Written by David S. Rugendorf
Yesterday, October 25, 2021, the White House issued its long-awaited vaccination and testing requirements for noncitizen/nonpermanent resident air travelers to the United States. The new requirements, which will take effect at 12:01 a.m. on November 8, 2021, replace the previous travel restrictions – no longer will travelers physically present in certain specified geographic regions (China, UK, Ireland, Europe (Schengen countries), South Africa, Brazil, Iran) be required to obtain National Interest Exceptions (NIEs), or alternatively lay over for more than 14 days in an unrestricted third country. The previous travel restrictions, issued in 2020 and 2021, are revoked as of November 8.
Instead, noncitizen travelers must provide proof of “fully vaccinated” status in order to enter the United States by air, subject to limited exceptions, such as age (lack of authorized vaccine for age group), medical reasons, residence in a country where vaccines are available, and other limited categories. The White House proclamation did not provide a list of acceptable vaccines, and nor did it provide any indication as to how an individual is expected to provide proof of vaccination. However, in a separate announcement, the State Department clarified that any FDA or World Health Organization (WHO) authorized vaccine is acceptable. The State Department also said proof of vaccination may include “a paper or digital record issued by an official source and should include the traveler’s name and date of birth, as well as the vaccine product and date(s) of administration for all doses the traveler received.”
With limited exceptions, non-fully vaccinated individuals must provide proof of pre-departure COVID testing (per CDC guidelines), as well as proof of having arranged for post arrival testing and possible self-quarantine. Any non-fully vaccinated individual must also agree to become fully vaccinated within 60 days of arrival in the United States by air, unless the CDC imposes a different time frame. There are limited exceptions to the requirement to become fully vaccinated after arrival, such as a “sufficiently brief” stay (as determined by CDC). Fully vaccinated adults will continue to be required to show documentation of a pre-departure negative viral test, one taken within three days of departure.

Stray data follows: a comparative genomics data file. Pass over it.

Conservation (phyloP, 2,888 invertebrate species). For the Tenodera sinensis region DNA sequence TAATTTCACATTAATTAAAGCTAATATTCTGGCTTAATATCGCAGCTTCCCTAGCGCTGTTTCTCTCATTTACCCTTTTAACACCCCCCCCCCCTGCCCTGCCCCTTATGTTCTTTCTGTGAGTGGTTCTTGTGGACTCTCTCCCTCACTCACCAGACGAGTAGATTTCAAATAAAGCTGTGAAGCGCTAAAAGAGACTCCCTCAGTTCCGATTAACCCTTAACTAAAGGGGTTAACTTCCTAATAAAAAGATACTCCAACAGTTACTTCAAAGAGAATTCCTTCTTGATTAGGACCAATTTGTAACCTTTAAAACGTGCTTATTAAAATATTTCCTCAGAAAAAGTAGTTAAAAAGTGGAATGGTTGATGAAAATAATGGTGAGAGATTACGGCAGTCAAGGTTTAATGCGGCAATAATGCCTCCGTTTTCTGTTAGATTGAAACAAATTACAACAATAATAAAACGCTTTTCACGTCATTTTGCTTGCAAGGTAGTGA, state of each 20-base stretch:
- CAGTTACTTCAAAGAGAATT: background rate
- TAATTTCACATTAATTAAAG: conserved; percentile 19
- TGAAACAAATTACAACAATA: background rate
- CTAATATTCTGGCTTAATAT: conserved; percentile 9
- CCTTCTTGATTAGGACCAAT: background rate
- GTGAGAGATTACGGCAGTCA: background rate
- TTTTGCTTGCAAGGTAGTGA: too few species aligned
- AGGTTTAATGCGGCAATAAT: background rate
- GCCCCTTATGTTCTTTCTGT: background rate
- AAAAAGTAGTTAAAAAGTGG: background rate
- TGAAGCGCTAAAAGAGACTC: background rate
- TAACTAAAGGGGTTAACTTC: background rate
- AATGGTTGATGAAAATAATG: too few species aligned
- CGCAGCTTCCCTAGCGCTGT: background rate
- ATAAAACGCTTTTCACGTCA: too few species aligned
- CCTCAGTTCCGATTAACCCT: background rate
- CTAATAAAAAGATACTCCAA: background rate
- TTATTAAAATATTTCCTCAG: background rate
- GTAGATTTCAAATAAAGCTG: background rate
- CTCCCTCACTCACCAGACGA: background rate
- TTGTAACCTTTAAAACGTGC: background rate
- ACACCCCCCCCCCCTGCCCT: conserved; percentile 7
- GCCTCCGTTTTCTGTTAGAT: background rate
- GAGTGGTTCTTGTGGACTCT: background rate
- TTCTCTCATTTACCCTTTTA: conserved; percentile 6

The White House also directed the Department of Health and Human Services and the CDC to determine which vaccines are acceptable, and to implement other procedures related to the enforcement of the new rules. Related to the proclamation, the Department of State has sent email correspondence to our office in which it states that, in order to enter by air, a fully vaccinated traveler must provide:
- A valid travel document (a passport, and as applicable, a visa or an ESTA)
- Full COVID vaccination: For travelers 12 years and older, proof of completed COVID vaccination with a WHO-approved vaccine. This means one shot of a one-dose vaccine (currently only Johnson & Johnson/Jansen) OR two shots from a two-shot vaccine. Both shots do not need to be from the same vaccine.
- A negative COVID-19 test: All travelers – including those already vaccinated, U.S. citizens and including transit passengers — aged 2 and older will need to present a negative COVID-19 test result (PCR, including PCR saliva, or antigen) performed in the three days before travel OR evidence of having contracted and recovered from COVID-19 prior in the prior 3 months.
The new rules do not appear to be applicable to travelers who attempt to enter the United States by land or sea. As this policy is subject to changes and modifications, we recommend that anyone contemplating air travel to the United States watch for further announcements. Should any significant developments occur, we will advise.